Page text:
The president received another letter the following Monday asking for the release of the same six leaders. It was signed by religious leaders Dr. Richard Land, president of The Ethics and Religious Liberty Commission of the Southern Baptist Convention; Leith Anderson, president of the National Association of Evangelicals; and Rabbi David Saperstein, director of the Religious Action Center of Reform Judaism.

Last Friday, Pastor Eddie Romero of Los Angeles was arrested for staging a one-man protest outside a hotel where Chinese vice president Xi Jinping was staying. Hudson Institute senior fellow Michael Horowitz held a similar vigil before the White House.

“This is I think the greatness of the American people and the American heart and spirit,” Bob Fu told LifeSiteNews.com, praising “the bold and respectful actions from Mr. Horowitz and Pastor Romero, who submitted themselves to arrest in order to break the silence and raise awareness for those prisoners of conscience, including Mr. Chen Guancheng and his family.”

Littlejohn said thousands more Americans have signed a petition she drew up to free Chen Guangcheng. It currently has “more than 8,000 signatures, but we’d like to have 80,000 signatures,” she told LifeSiteNews. She plans to present the petition to the Chinese embassy and to send a copy to the president of China.

“We still want to point out that President Obama so far has not spoken out publicly,” Bob Fu told LifeSiteNews.com, “and we sincerely urge him to break the silence and speak up for those persecuted for their faith and their courageous human rights defending actions.”

“We should urge President Obama to speak up publicly for Mr. Chen and his wife’s worsening situation,” Fu said. 

Contact information:
Chinese Embassy in the USA
3505 International Place, N.W.
Washington, D.C. 20008
Tel: (202) 495-2266  
Fax: (202) 495-2138
Email: [email protected]

White House Switchboard
202-456-1414
or e-mail at: http://www.whitehouse.gov/contact/submit-questions-and-comments


Chinese Embassy in Canada
515 St. Patrick Street, Ottawa, Ont. K1N 5H3
Tel: 613-7893434
Fax: 613-7891911
E-mail: [email protected]

Chinese Embassy in Ireland
40 AILESBURY ROAD, DUBLIN 4, IRELAND
Tel: 00353-1-2691707
FAX:00353-1-2839938
E-mail: [email protected]

Chinese Embassy in the UK
49 Portland Place , London W1B 1JL
Tel:020-72994074
Fax:020-76362981
Email: [email protected]

 



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‘Little miracles’: Mom gives birth to naturally-conceived quintuplets after refusing ‘selective reduction’

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An ultrasound of the five different compartments, each with its own baby, inside Kim's womb.

AUSTRALIA, February 5, 2016 (LifeSiteNews) -- A 26-year-old Australian mom has given birth to five healthy babies, all conceived naturally, after refusing the doctor’s advice that she must abort three of them in order to give the remaining two a better chance at life. 

“After my initial ultrasound I was told I could consider the selection method to give 2 babies the best chance in life,” wrote mom Kim Tucci in a Facebook post last September.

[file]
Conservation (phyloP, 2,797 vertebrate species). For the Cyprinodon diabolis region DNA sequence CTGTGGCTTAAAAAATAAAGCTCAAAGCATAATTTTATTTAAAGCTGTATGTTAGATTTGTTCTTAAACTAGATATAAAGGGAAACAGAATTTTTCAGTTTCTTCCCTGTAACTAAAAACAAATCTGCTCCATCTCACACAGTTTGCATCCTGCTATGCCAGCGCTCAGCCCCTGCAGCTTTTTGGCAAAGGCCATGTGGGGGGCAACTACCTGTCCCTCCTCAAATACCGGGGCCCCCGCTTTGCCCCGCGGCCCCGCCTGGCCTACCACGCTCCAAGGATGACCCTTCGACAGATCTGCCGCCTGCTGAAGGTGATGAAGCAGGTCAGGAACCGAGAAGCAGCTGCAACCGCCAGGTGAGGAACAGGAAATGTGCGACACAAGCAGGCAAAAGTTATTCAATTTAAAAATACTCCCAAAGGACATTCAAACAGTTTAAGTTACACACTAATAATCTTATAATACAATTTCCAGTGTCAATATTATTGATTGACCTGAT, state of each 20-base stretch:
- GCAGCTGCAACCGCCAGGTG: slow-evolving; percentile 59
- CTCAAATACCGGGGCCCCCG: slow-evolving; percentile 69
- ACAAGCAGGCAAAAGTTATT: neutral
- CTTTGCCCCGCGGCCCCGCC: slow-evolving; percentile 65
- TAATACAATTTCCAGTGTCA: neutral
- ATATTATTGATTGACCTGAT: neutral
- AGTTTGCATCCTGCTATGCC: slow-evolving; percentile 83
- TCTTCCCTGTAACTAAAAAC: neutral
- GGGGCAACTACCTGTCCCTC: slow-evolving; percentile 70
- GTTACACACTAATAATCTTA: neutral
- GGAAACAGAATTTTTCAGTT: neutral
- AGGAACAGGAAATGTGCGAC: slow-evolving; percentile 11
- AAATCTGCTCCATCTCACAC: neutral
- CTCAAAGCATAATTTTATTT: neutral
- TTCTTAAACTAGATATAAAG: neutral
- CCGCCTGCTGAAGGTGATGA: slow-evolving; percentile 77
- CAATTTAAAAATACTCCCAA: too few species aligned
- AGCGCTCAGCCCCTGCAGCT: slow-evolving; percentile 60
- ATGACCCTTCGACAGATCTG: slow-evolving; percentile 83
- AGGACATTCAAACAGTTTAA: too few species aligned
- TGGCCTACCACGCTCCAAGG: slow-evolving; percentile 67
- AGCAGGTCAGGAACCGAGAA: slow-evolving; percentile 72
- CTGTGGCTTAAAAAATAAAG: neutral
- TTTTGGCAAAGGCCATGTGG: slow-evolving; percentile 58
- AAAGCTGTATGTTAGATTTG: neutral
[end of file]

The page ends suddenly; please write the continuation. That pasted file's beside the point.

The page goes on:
“I watched a YouTube video on the procedure and I cried. I could never do that! Was I selfish for not giving two the chance of 100% survival? All I knew is that I already love them and that every heart beat I heard I connect with them more. For me life starts when a heart starts beating and all I know for sure is that I will do whatever it takes to bring them into this world healthy,” she wrote. 

Last Thursday Kim and her husband Vaughn welcomed the five new members into their family — one boy and four girls —increasing the number of their children from 3 to 8. The babies were born at 30 weeks, 10 weeks early, due to insufficient space in Kim’s womb. They weighed on average about 2.5 pounds. 

The quintuplets’ story began last March, after Kim and Vaughn had been trying for six months to conceive just one more child for their family. Due to health complications, Kim wondered if she would ever become a mother again. 

After what she thought was an extra long cycle, she decided to take a pregnancy test. 

“I was feeling tired and a little nauseated and thought I would take a pregnancy test just to get the ‘what if’ out of my head. To my shock and utter excitement it was positive,” she wrote on a Facebook post.

The parents got the shock of their lives when doctors confirmed in an ultrasound examination that there was not one baby, but five. 

“After a long wait for the ultrasound we finally went in. The sonographer told me there were multiple gestational sacks, but she could only see a heart beat in two. I was so excited! Twins!”

“I was moved to another machine for a clearer view and had the head doctor come in and double check the findings. She started to count, one, two, three, four, five. Did i hear that correctly? Five? My legs start to shake uncontrollably and all i can do is laugh. The sonographer then told me the term for five is ‘quintuplets,’” Kim wrote.

Even though Kim began to feel stretched to the limit with all those human lives growing inside her, she chose to focus on her babies, and not herself, referring to them as “my five little miracles.” 

“It's getting harder as each day passes to push through the pain, every part of my body aches and sleeping is becoming very painful. No amount of pillows are helping support my back and belly. Sometimes I get so upset that I just want to throw my hands up and give in.”

“Sometimes my pelvis becomes so stiff I can barely walk and my hips feel like they are grinding away constantly. I'm finding it hard to eat as I basically have no room left in my stomach, and the way it is positioned it's pushed all the way back with the babies leaning against it.” 

“My skin on my belly is so stretched its painful and hot to touch. It literally feels like I have hives! No amount of cream helps relieve the discomfort. I have a lot of stretch marks now. Dealing with such a huge change in my body is hard.” 

“Is it all worth it? Yes!!!! I will keep pushing through,” she wrote in one Facebook post days before the babies were born.